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  • compressor wont shut off

    Hello all

    kobalt 80 gallon air compressor

    The compressor does not shut off when i turn the pressure switch to the off position, or when it reaches the cutout pressure.
    When i put the pressure switch in the off position the bleeder valve beside the pressure switch leaks air. It also does this when it reaches the cutout pressure.

    Any advice would be appreciated

  • #2
    Re: compressor wont shut off

    I'm just guessing here and it's a pretty obvious answer but maybe you need a new pressure switch. Hopefully someone will come along that can shed some light on an easy way to check that out.
    ================================================== ====
    ~~Don't worry about old age; it doesn't last that long.

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    • #3
      Re: compressor wont shut off

      kobalt


      That's your first problem. Shoudda bought a RIDGID.
      (sorry, couldb't resist)

      It this unit is less than a couple days old I would just take it back no matter how much of a PITA that might seem to be. You might have a Monday build and it could be nothing but trouble down the road plus if you do disturb anything they could refuse to exchange it or give you a refund, so think hard before you do your own troubleshooting.

      Sounds like a defective pressure switch.

      Probably using a NC contact (low pressure closes the contact),
      and opens when the set pressure is reached.

      1. Pump up the tank until the relief valves pops off.
      2. Unplug the compressor.
      3. Using a meter (DMM, DVM, or analog meter such as a Simpson 260 [which is Woussko's favorite]) set to measure Ohms, place the meter leads across the C (Common) and NC (Normally Closed) contacts. The switch contacts should be OPEN with the tank pressed up so you should see infinite resistance (OPEN switch contacts which would shut off the motor).
      4. While monitoring the switch contacts with your meter, OPEN the drain valve on the tank to slowly bleed off the pressure until the switch trips. This will probably be about 10 to 15 PSI below the setpoint, but the deadband could be more or less by a few pounds.
      5. When the switch resets (contacts return to shelf state), you should be able to hear the mechanical movement of the switch if there is no noise. Note the pressure.

      a. If it doesn't trip by the time the pressure drops 20 PSI, it's probably bad.
      b. It could also be caused by a blockage in the nipple between the switch and tank. That's a problem with using the NC contact. If there is a blockage or the switch were to be physically separated from the tank then the pressure in the switch would go to zero which would close the switch and energize the motor. It's not fail safe logic but it the simplest (cheapest) setup and it works.

      You should study the diagram in the manual and understand and verify the configuration before testing as above.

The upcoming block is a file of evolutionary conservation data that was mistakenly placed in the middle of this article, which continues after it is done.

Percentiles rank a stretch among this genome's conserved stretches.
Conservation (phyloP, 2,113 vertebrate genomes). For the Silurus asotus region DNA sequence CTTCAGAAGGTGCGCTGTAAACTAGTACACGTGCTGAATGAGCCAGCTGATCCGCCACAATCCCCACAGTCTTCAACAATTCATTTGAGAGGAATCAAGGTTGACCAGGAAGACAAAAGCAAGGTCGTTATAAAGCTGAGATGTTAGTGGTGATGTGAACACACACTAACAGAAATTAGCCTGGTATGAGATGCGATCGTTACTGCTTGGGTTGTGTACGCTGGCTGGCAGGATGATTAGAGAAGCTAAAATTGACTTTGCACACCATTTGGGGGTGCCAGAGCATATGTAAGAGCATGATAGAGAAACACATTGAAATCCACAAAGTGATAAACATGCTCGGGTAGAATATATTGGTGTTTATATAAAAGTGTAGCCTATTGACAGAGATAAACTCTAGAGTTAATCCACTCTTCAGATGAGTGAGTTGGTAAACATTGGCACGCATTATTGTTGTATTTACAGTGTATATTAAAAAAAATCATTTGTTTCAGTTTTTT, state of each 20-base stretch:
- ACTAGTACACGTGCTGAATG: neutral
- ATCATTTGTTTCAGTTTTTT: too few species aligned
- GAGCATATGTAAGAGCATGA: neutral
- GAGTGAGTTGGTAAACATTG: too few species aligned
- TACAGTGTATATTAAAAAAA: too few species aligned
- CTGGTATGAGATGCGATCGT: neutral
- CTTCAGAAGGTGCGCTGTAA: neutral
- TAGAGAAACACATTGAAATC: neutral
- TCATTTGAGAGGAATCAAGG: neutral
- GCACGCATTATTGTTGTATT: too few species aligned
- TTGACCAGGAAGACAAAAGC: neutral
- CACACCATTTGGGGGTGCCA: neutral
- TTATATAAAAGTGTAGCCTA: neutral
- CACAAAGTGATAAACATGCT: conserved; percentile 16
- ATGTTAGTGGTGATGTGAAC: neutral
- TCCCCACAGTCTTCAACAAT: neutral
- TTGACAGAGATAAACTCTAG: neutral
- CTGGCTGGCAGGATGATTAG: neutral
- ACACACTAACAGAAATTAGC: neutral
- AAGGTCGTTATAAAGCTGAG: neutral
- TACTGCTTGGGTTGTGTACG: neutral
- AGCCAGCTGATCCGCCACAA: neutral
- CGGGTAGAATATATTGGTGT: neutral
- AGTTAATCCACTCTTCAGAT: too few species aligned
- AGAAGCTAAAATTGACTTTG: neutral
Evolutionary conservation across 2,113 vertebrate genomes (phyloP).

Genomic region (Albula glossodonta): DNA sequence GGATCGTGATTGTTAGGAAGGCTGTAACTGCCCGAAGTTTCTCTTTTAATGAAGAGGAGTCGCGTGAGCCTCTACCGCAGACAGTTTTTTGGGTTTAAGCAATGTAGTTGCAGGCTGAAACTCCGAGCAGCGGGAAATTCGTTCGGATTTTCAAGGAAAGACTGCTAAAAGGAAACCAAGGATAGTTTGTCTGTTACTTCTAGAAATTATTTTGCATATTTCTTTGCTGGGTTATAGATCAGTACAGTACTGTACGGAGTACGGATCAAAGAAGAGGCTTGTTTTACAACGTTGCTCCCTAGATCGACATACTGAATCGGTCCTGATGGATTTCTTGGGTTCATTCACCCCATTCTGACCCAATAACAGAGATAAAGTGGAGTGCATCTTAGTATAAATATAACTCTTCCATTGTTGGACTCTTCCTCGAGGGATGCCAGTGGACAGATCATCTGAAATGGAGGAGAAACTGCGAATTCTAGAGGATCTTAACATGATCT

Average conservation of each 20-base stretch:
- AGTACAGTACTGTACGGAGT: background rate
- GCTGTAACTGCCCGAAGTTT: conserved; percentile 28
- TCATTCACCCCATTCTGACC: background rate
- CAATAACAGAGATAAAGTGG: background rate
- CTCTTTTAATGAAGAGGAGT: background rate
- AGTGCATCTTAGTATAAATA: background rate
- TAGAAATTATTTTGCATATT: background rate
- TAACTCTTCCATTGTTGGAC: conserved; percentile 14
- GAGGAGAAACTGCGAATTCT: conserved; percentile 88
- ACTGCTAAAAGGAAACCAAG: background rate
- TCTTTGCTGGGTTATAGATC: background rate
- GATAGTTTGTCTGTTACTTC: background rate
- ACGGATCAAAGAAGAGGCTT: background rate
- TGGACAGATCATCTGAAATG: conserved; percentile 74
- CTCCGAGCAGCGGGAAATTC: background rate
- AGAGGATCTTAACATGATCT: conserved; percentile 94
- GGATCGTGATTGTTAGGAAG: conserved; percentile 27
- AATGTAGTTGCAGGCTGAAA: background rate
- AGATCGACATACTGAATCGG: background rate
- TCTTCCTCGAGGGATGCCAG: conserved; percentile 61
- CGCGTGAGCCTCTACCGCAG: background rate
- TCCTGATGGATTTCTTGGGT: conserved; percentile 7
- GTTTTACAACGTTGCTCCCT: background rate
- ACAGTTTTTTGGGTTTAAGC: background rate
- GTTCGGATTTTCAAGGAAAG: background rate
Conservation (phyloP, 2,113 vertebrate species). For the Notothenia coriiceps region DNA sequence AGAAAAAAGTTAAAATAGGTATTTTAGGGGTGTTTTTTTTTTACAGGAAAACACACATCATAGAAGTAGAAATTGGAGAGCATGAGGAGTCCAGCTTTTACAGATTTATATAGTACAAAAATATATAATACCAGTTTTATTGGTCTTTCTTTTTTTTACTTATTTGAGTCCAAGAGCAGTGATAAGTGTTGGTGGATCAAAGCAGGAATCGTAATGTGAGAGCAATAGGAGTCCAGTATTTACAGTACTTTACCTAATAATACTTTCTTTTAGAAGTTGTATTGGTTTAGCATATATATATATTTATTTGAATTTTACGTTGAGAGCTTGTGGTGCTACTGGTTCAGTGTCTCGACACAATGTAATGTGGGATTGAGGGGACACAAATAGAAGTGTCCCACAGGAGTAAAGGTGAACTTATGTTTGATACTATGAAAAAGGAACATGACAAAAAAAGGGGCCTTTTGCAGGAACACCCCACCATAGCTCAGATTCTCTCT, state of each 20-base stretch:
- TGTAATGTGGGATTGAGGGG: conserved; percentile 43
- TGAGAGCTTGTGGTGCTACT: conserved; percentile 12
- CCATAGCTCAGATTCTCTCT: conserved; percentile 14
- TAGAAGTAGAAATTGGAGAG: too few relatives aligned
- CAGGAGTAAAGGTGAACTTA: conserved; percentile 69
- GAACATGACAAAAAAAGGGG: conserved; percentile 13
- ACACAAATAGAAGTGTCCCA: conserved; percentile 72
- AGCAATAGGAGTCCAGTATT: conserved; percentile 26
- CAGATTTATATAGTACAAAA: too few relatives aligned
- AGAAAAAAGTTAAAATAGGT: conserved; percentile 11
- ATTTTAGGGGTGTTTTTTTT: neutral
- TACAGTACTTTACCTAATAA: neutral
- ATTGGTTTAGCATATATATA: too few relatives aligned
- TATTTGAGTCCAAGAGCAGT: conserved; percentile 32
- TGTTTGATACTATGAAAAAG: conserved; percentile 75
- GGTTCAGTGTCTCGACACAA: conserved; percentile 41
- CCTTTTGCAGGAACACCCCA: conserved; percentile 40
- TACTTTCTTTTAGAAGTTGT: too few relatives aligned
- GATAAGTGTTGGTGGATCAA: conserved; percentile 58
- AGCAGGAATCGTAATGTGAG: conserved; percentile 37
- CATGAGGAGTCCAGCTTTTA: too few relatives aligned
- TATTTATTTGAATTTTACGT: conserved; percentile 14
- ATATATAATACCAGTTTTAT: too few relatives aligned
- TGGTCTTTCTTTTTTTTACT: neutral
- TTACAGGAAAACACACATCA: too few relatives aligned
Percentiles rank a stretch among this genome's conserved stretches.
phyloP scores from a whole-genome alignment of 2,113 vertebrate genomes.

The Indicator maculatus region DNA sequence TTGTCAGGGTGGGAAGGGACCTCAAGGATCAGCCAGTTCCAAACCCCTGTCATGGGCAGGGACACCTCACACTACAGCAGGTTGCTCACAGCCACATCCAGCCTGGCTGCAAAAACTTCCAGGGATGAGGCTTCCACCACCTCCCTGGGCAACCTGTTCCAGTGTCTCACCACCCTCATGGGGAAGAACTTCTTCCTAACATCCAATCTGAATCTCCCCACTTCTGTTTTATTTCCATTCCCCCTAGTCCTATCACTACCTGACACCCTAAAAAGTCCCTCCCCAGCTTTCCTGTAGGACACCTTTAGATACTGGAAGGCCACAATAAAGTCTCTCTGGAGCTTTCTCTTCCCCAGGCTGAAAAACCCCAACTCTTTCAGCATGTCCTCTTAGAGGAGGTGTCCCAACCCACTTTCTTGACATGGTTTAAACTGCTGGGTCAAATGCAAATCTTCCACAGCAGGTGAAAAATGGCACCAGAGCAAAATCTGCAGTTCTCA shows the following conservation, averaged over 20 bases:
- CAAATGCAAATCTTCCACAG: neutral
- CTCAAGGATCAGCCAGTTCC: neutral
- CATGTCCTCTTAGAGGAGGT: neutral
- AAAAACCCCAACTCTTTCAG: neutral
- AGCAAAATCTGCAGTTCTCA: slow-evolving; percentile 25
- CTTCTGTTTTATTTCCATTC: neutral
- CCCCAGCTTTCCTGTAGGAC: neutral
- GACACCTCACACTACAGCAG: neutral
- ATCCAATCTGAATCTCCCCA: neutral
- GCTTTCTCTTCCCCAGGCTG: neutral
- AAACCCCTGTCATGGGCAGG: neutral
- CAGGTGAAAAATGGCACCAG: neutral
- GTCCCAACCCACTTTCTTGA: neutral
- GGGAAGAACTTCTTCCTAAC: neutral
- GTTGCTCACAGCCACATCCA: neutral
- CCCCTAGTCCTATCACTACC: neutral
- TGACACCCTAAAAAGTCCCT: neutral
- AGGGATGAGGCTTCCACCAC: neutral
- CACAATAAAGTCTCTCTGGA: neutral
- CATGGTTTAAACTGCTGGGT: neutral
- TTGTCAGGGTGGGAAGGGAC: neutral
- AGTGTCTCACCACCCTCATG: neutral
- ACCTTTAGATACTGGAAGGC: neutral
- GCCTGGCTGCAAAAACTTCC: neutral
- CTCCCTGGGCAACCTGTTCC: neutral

If this is a 220V compressor then the setup will be different and the switch logic could be reversed.
      "When we build let us think we build forever. Let it not be for present delight nor for present use alone. Let it be such work that our descendants will thank us for, and let us think, as we lay stone upon stone, that a time is to come when these stones will be held sacred because our hands have touched them, and that men will say, as they look upon the labor and wrought substance of them, "See! This our fathers did for us."
      John Ruskin (1819 - 1900)

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      • #4
        Re: compressor wont shut off

        There appears to be quite a number of posts about Kobalt compressor problems and not just one or two types of problems either.

        In this case, it definitely sounds like the pressure switch has failed, especially when you say you cannot turn it off manually. I'm not sure what you mean when you say "bleeder valve"... do you mean the safety valve has popped open to relieve the continueing pressure build-up? If so this is a dangerous situation and you should take it back to Lowes for their attention.

        If it is another valve, like the pressure release valve located on or near the pressure switch, than that has probably failed, gotten dirty, or whatever. In that case, it would appear that the compressor has not truly reached it's cut-out pressure setting, because the pressure release valve is venting at a faster rate than the compressor can overcome. (But in that case, you should still be able to turn off the compressor!)

        (The pressure release valve is only supposed to open when the line reaches the maximum set pressure and the pressure switch shuts off the motor and opens the release valve to blow off the cylinder and line pressure to the pressure switch. This acts as an "unloader" so there is no pressure remaining in the cylinder or feed line to the tank... thus allowing the compressor to start again without load. If the pressure release valve didn't function at all, there would still be pressure in the cylinder and the motor would most likely overload and stall because such pressure would be holding the piston from moving.)

        I hope this helps,

        CWS

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